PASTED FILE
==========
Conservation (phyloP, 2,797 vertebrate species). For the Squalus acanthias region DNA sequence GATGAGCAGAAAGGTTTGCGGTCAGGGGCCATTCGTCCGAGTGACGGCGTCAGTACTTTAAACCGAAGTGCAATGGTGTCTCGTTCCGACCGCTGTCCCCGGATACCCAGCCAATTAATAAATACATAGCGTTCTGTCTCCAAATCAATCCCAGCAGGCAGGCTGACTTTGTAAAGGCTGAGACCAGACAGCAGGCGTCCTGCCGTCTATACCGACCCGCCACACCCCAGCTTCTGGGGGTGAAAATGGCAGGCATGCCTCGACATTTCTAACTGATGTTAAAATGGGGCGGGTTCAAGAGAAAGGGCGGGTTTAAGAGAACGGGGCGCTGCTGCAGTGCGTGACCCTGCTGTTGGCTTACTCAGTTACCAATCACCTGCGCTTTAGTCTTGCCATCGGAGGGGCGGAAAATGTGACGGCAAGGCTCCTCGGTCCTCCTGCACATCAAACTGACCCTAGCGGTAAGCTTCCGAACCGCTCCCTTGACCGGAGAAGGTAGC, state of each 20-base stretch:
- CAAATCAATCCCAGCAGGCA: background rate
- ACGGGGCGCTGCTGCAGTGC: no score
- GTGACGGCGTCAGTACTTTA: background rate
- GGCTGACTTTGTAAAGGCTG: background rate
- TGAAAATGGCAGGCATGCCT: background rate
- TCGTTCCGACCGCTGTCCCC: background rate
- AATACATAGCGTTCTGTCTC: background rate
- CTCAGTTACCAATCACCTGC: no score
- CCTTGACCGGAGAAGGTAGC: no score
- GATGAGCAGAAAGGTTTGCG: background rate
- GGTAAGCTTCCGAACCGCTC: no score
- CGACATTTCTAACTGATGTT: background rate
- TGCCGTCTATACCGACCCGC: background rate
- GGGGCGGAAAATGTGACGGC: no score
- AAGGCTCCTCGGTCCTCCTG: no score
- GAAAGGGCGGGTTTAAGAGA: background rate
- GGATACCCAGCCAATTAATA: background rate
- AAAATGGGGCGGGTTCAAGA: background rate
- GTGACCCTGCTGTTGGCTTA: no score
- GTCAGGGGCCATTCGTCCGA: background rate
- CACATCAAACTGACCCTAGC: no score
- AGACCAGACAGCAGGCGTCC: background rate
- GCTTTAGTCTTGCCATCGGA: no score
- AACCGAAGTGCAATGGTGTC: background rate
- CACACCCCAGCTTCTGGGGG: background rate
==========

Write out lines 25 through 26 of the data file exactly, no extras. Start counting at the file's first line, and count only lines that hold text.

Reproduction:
- AACCGAAGTGCAATGGTGTC: background rate
- CACACCCCAGCTTCTGGGGG: background rate